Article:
We’d read a lot about the castle before visiting it so we had some idea of the history.  The castle was built by the Romans in 100 AD.  It fell into gradual disrepair until 1221 when the Turks captured it and significantly built and re-built.  Eventually, it fell into Ottomans and remained somewhat active until WWI.  It had no military use today but being used for so long means that it is in pretty good shape today.  In fact, it is in better shape now than almost any other site we’ve seen in Turkey.  Recep quite proudly  told us that about 25,000 people per year visit the castle.  To us, this seemed way too few.  It is a great sight and being in such good shape means you need much less imagination to guess what it might have looked like.  The bulk of the castle is “only” 800 years old so that could be part of it.  Or perhaps this part of the coast is too remote.  Maybe all that road construction we passed yesterday will open up the floodgates.  However it works out, we felt privileged to have met Recep and gotten such personal treatment.  He is only the gardener but really, he should run Anamur tourism council – his enthusiasm alone would certainly add to their visitor count.

We eventually made our way back to the resort area near our pension.  To be fair, this is more of a local village than resort area.  It is away from the main town centre of Anamur and it is where all the hotels are but it is very low-key and local.  According to our host, almost all the tourists here are from Turkey.  They have a nice seaside park and lots of families were out enjoying the sunshine.  We had great pide and lahmacun at a local restaurant.  We’ve seen both pide and lahmacun called Turkish pizza so I’m not sure which is which.  All we know is that both are delicious.  They almost always come with a nice big plate of fresh salad or greens and they don’t have much (if any) cheese.  So, tasty and pretty heathy – not a bad combination.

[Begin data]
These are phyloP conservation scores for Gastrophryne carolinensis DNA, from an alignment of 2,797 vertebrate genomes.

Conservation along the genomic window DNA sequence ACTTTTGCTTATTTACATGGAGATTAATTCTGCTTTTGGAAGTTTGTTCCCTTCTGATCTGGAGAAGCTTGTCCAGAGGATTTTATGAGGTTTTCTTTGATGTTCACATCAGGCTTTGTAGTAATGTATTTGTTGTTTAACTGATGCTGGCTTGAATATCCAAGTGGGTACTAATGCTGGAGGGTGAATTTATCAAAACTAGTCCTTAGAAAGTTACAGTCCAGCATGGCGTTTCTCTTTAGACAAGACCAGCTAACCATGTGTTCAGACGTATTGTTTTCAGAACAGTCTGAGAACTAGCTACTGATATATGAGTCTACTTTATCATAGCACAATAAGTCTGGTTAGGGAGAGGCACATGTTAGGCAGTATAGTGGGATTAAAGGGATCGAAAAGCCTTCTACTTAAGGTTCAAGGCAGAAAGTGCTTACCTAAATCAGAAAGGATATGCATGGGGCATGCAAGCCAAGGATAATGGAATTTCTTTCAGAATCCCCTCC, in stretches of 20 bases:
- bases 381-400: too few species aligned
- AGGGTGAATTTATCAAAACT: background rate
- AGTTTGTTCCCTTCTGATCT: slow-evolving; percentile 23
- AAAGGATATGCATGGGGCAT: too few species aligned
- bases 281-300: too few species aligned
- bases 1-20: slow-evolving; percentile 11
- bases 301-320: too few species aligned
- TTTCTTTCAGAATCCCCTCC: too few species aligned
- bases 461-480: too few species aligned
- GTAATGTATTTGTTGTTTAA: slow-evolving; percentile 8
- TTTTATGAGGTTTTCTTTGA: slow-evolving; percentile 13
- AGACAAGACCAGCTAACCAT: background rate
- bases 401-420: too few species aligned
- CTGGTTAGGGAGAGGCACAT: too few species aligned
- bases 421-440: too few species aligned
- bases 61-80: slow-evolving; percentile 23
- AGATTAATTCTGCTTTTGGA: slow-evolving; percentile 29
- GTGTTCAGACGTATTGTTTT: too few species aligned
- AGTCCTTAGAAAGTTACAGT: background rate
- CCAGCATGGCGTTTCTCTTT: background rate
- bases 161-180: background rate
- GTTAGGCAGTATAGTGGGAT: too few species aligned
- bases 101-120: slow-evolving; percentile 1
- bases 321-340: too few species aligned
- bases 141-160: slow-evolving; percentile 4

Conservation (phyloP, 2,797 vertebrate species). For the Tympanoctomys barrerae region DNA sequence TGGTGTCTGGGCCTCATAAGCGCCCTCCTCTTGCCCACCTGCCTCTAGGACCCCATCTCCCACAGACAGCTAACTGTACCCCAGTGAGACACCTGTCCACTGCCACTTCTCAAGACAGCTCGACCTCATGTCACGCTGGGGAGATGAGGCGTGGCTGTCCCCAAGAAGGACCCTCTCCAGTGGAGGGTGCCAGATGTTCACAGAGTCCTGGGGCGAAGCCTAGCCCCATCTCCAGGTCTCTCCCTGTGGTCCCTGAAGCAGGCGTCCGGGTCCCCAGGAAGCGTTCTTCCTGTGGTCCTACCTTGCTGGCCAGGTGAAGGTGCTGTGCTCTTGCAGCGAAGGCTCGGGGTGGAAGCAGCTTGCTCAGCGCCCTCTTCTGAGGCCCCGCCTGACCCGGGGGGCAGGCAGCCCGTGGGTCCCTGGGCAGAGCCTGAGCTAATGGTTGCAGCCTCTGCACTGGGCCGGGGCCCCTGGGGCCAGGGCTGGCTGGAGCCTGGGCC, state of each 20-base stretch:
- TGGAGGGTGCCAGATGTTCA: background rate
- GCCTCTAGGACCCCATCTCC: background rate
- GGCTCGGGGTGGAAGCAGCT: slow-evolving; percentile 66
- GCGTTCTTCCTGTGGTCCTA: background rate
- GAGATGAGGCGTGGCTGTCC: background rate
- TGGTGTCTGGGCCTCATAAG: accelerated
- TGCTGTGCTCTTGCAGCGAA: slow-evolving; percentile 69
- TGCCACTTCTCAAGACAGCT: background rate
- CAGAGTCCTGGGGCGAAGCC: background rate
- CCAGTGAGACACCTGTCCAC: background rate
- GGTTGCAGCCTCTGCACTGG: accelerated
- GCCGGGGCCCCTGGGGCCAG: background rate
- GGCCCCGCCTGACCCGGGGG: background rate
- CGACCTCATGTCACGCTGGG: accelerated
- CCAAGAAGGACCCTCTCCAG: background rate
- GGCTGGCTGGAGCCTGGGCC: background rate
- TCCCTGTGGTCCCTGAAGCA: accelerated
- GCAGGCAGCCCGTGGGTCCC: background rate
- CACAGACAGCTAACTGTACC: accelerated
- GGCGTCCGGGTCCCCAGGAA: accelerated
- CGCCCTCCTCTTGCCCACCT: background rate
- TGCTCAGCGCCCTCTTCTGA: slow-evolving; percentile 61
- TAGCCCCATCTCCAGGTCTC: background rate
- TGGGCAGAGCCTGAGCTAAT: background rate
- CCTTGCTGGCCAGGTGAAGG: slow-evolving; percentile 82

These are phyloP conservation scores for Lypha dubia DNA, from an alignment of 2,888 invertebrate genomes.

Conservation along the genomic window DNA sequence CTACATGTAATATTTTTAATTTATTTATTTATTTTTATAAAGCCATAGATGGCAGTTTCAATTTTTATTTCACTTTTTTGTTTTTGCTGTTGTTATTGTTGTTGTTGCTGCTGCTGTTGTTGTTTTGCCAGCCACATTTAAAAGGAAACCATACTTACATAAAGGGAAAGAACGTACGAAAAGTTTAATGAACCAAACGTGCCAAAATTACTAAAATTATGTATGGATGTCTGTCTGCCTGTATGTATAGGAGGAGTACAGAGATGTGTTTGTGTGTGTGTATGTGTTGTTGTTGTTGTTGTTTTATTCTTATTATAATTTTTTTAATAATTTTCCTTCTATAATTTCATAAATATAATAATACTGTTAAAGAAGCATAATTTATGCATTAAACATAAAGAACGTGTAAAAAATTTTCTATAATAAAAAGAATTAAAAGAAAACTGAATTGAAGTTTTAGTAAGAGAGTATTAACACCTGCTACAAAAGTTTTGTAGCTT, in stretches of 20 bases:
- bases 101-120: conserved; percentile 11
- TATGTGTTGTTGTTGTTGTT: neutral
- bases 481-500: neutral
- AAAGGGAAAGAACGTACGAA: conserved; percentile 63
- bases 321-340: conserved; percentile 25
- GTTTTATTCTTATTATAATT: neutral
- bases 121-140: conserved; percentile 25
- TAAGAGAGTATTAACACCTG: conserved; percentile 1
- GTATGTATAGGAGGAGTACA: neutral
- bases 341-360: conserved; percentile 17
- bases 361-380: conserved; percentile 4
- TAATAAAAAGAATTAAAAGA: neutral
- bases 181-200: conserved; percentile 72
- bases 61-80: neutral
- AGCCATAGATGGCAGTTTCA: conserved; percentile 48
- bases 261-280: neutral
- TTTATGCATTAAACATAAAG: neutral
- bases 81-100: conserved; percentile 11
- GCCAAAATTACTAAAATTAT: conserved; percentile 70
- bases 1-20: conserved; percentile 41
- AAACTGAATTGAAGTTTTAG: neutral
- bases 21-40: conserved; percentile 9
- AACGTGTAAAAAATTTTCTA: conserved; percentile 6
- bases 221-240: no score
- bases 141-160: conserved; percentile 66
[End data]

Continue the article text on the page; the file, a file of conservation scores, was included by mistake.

Nancy is napping now and I’m off to oil the bikes.  The owners of Esya are vacuuming – this place is spotless.  We hate to leave but more adventure awaits us tomorrow as we head towards Aydincik.  It is a shortish ride but our countrywide Turkey map shows 12 and 14% road grades – actually on the map.  Anytime you get road grades mentioned on a national map, you know that they are serious.  I just hope that they haven’t blasted the road to bits like they did yesterday.

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5 responses to “Picture perfect day in Anamur

  1. It sounds like a perfect day to enjoy the sights and people and kittens of Turkey!

  2. Love the castle pictures! Sounds like a great day off. We are having Summer here – 80F degrees here! Great day to get the yard in order. Good luck on the 14% grades tomorrow…

  3. Good place for a day off! Castle looks pretty well preserved. Glad you have good weather and hope it holds for the northern ride. Marion says Hi!

  4. The castle looks amazing. I am loving reading your blog and looking at the pictures. I really enjoy the food info!! The Chinese lantern fruit that you tasted is a type of the “Physalis fruit” . There are other varieties of this fruit – Cape Goosbery and Tomatillo are other varieties. You are welcome to stop of here when you are in the UK. Faye

    • Hi Faye, thanks for checking in and thanks for thePhysalislessons. I think that they are bit of anacquiredtaste. We may take you up on the offer – not sure when we’ll be in the UK but the Olympics may make lodging hard.

      ________________________________